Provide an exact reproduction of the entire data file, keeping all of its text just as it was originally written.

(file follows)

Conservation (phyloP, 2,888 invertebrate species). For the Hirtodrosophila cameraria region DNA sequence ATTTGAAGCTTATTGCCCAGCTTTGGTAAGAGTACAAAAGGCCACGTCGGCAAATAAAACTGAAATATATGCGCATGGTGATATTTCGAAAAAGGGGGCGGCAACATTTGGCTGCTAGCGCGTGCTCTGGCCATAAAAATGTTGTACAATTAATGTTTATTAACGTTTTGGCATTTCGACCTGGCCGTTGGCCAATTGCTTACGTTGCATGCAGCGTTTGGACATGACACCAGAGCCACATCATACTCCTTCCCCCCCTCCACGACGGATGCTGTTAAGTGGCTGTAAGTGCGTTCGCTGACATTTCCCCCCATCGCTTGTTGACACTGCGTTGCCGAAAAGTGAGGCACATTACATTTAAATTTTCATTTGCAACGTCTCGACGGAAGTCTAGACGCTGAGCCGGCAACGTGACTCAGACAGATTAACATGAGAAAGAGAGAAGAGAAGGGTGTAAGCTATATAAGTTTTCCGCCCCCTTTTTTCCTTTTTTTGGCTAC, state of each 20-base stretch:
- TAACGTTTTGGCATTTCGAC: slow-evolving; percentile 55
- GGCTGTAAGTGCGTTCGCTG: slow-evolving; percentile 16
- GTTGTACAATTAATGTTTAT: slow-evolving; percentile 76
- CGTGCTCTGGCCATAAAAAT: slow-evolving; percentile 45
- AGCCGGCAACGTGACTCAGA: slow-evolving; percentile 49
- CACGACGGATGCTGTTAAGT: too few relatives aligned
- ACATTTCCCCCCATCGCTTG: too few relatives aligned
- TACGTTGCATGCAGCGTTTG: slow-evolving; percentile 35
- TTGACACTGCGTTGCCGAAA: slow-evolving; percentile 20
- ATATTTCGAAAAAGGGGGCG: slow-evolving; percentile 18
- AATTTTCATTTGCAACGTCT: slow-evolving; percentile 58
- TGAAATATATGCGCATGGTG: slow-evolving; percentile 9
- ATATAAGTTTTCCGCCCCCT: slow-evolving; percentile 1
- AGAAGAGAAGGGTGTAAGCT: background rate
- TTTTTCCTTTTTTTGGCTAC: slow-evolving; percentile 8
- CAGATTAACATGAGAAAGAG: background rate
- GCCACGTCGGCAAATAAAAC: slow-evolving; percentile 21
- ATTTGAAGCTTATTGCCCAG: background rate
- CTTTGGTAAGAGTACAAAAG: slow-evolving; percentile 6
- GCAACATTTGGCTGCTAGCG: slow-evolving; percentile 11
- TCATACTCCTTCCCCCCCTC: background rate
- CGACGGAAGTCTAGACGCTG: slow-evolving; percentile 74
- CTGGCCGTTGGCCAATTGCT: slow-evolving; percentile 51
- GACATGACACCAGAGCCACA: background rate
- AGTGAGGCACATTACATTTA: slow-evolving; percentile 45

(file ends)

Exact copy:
Conservation (phyloP, 2,888 invertebrate species). For the Hirtodrosophila cameraria region DNA sequence ATTTGAAGCTTATTGCCCAGCTTTGGTAAGAGTACAAAAGGCCACGTCGGCAAATAAAACTGAAATATATGCGCATGGTGATATTTCGAAAAAGGGGGCGGCAACATTTGGCTGCTAGCGCGTGCTCTGGCCATAAAAATGTTGTACAATTAATGTTTATTAACGTTTTGGCATTTCGACCTGGCCGTTGGCCAATTGCTTACGTTGCATGCAGCGTTTGGACATGACACCAGAGCCACATCATACTCCTTCCCCCCCTCCACGACGGATGCTGTTAAGTGGCTGTAAGTGCGTTCGCTGACATTTCCCCCCATCGCTTGTTGACACTGCGTTGCCGAAAAGTGAGGCACATTACATTTAAATTTTCATTTGCAACGTCTCGACGGAAGTCTAGACGCTGAGCCGGCAACGTGACTCAGACAGATTAACATGAGAAAGAGAGAAGAGAAGGGTGTAAGCTATATAAGTTTTCCGCCCCCTTTTTTCCTTTTTTTGGCTAC, state of each 20-base stretch:
- TAACGTTTTGGCATTTCGAC: slow-evolving; percentile 55
- GGCTGTAAGTGCGTTCGCTG: slow-evolving; percentile 16
- GTTGTACAATTAATGTTTAT: slow-evolving; percentile 76
- CGTGCTCTGGCCATAAAAAT: slow-evolving; percentile 45
- AGCCGGCAACGTGACTCAGA: slow-evolving; percentile 49
- CACGACGGATGCTGTTAAGT: too few relatives aligned
- ACATTTCCCCCCATCGCTTG: too few relatives aligned
- TACGTTGCATGCAGCGTTTG: slow-evolving; percentile 35
- TTGACACTGCGTTGCCGAAA: slow-evolving; percentile 20
- ATATTTCGAAAAAGGGGGCG: slow-evolving; percentile 18
- AATTTTCATTTGCAACGTCT: slow-evolving; percentile 58
- TGAAATATATGCGCATGGTG: slow-evolving; percentile 9
- ATATAAGTTTTCCGCCCCCT: slow-evolving; percentile 1
- AGAAGAGAAGGGTGTAAGCT: background rate
- TTTTTCCTTTTTTTGGCTAC: slow-evolving; percentile 8
- CAGATTAACATGAGAAAGAG: background rate
- GCCACGTCGGCAAATAAAAC: slow-evolving; percentile 21
- ATTTGAAGCTTATTGCCCAG: background rate
- CTTTGGTAAGAGTACAAAAG: slow-evolving; percentile 6
- GCAACATTTGGCTGCTAGCG: slow-evolving; percentile 11
- TCATACTCCTTCCCCCCCTC: background rate
- CGACGGAAGTCTAGACGCTG: slow-evolving; percentile 74
- CTGGCCGTTGGCCAATTGCT: slow-evolving; percentile 51
- GACATGACACCAGAGCCACA: background rate
- AGTGAGGCACATTACATTTA: slow-evolving; percentile 45